Editor’s note: In the Summer 2012 issue of SAY Magazine, Dan Frommer chronicles the history of tech blogging. For the rest of this week, Richard MacManus, who founded ReadWriteWeb in 2003, will be looking back on the early days.
When Sarah Lacy launched the oddly named PandoDaily earlier this year, the goal was to dislodge Silicon Valley kingmaker TechCrunch, New York media heavyweight AllThingsD, and Wall Street-friendly Business Insider as the daily source of business technology news. Those are three formidable competitors and PandoDaily was competing on the West Coast turf of TechCrunch, Lacy’s ex-employer. But Lacy had a couple of aces up her sleeve, in the form of TechCrunch founder Michael “The Dark Knight” Arrington and his earnest Robin, M G Siegler. Unfortunately, the dynamic duo were forced out less than three months later by Lacy. Meanwhile, AllThingsD superheroes Kara Swisher and Walt Mossberg have been on a tear this year, often scooping TechCrunch on important business news in the technology sector.
An excerpt from Dan Frommer’s Rise of the Tech Bandits:
When I visited in mid-March, The Verge was working out of a smallish loft office on Fifth Avenue in Manhattan. With a few dozen editorial staffers in one room, The Verge is experiencing the phase of a startup where there are just too many bodies per square foot. It’s fun but a little crazy.
The Verge is not just another gadget blog. There is the look — an apparent nod to sci-fi novels. Topolsky, 34, and Patel, 31, cite influences such as early Wired, Computer Shopper and videogame magazines such as GamePro and Mondo 2000. There is the production quality, especially in video reviews, which far surpasses the competition. There is the infamous “CES truck” the publication rented in Las Vegas to serve as an office during the Consumer Electronics Show, which it flies the entire staff to.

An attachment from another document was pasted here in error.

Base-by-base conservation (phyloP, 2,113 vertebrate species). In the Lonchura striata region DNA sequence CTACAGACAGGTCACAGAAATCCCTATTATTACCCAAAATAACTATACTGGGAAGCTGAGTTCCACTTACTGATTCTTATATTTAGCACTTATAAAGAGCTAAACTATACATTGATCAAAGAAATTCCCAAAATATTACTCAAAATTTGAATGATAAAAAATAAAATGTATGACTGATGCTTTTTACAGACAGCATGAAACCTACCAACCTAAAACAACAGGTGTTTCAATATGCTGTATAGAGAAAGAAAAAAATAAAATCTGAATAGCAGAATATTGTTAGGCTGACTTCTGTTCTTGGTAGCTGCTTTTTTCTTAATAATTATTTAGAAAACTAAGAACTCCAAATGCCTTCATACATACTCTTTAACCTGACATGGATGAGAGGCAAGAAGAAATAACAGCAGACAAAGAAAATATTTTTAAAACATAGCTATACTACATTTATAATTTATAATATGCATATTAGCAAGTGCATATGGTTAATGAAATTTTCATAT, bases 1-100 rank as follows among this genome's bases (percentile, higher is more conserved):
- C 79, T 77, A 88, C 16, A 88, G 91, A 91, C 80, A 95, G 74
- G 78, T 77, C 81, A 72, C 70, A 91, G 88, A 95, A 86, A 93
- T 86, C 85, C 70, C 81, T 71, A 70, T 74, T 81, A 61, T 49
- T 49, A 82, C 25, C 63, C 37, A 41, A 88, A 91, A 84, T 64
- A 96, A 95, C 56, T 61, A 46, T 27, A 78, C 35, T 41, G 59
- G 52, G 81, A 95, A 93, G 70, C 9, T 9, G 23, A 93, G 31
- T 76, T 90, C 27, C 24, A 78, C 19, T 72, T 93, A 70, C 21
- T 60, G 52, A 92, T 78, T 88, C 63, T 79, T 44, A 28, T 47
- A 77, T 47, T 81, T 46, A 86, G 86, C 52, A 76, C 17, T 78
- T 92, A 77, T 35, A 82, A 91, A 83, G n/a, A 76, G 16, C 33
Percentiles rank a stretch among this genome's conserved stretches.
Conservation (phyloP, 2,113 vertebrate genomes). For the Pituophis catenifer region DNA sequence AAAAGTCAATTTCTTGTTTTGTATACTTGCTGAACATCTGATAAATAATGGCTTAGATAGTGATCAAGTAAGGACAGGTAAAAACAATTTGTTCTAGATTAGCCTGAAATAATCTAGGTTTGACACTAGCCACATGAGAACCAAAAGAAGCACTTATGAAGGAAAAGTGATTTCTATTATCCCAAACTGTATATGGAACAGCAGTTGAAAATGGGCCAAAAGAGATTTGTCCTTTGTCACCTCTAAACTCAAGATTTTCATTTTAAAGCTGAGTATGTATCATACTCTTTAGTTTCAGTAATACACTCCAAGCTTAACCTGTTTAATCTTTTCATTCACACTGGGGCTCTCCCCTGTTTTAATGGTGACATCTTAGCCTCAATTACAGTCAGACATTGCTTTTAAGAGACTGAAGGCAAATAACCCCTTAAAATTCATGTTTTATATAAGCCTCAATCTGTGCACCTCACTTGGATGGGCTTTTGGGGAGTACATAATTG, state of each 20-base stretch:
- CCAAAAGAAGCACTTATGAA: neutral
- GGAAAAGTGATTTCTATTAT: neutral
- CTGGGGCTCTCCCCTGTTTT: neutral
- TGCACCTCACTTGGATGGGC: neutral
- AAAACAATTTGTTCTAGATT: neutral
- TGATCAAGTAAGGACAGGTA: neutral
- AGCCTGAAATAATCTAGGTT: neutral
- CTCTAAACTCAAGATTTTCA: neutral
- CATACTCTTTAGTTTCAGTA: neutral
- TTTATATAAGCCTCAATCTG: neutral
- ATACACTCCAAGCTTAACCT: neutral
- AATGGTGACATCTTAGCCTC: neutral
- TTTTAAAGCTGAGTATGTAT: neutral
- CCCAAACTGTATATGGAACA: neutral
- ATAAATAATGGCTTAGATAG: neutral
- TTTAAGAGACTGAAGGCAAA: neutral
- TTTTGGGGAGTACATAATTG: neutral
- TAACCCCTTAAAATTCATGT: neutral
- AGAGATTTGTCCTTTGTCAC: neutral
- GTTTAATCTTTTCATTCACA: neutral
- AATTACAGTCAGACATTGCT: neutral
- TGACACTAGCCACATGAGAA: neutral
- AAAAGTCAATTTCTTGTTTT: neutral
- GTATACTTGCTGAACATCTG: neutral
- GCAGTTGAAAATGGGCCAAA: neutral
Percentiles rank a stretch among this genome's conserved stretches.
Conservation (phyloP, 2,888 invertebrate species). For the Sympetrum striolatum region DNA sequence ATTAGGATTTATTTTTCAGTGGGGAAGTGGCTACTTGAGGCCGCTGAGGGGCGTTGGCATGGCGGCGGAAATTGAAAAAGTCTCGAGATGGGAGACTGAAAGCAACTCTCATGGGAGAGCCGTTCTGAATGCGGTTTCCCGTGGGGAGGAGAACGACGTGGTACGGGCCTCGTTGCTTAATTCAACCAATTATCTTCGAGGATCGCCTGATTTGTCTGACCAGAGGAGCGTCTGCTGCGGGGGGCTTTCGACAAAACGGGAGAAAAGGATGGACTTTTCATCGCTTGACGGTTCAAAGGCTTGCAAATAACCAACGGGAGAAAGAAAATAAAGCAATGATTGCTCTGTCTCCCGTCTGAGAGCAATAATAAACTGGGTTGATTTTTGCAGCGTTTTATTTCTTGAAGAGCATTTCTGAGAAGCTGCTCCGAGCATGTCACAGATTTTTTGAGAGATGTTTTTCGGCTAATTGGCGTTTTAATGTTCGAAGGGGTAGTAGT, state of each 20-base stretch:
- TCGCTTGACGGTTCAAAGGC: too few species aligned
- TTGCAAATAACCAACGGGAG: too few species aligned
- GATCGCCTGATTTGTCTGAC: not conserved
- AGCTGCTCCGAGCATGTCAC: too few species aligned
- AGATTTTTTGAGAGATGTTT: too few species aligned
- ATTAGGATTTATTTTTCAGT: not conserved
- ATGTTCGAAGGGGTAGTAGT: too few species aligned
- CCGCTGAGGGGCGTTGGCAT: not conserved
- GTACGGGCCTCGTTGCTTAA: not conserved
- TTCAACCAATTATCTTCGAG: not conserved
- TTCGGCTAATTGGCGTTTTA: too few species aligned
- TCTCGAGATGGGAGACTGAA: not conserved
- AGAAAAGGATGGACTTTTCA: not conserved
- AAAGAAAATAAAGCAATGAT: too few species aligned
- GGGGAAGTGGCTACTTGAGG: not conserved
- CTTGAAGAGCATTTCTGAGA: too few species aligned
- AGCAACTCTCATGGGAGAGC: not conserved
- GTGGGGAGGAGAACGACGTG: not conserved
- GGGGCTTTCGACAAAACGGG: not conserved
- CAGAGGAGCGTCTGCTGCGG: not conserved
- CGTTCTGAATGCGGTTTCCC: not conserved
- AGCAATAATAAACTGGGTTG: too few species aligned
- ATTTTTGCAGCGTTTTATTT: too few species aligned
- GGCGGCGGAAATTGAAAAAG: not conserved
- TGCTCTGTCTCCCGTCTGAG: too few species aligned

Scoops are the name of the name in business reporting, although a good analytical article – such as Henry Blodget’s recent profile of Facebook founder Mark Zuckerberg – helps to keep the brand solid. Kara Swisher has become the Queen of Scoops over the past year, usurping Arrington. Swisher does it through good old fashioned reporting graft. She talks to people in the technology sector, day in and day out. A fine example is her scoop yesterday about Pinterest. Along with co-writer Liz Gannes, another extremely talented blogger, Swisher was the first to report the news that image-based social network Pinterest is receiving a $100 million funding round from Japanese company Rakuten.
It’s this kind of “one source said” style reporting that wins in the business media:
While the latest round of funding for Pinterest has been the most hotly sought of late in tech circles, one source said Silbermann was looking for a global strategic investor and had talked to several large Asian companies.
Said one source on why he settled on Rakuten: “He just really liked them.”
Swisher followed that scoop up by interviewing Rakuten CEO Hiroshi Mikitani. Talking to people, it still works in the media game.
It’s hard to compete in business reporting unless you get the scoops. PandoDaily’s Sarah Lacy is as well-connected as Kara Swisher and she gets good stories too, like a recent post about how six “unlikely investors” got a piece of the recent Evernote $70 million funding round. AllThingsD may be winning the battle for business tech right now, but this is a war that never ends: each day there is a new scoop to be had, it’s just a question of who uncovers it first.
SAY Media is ReadWriteWeb’s parent company.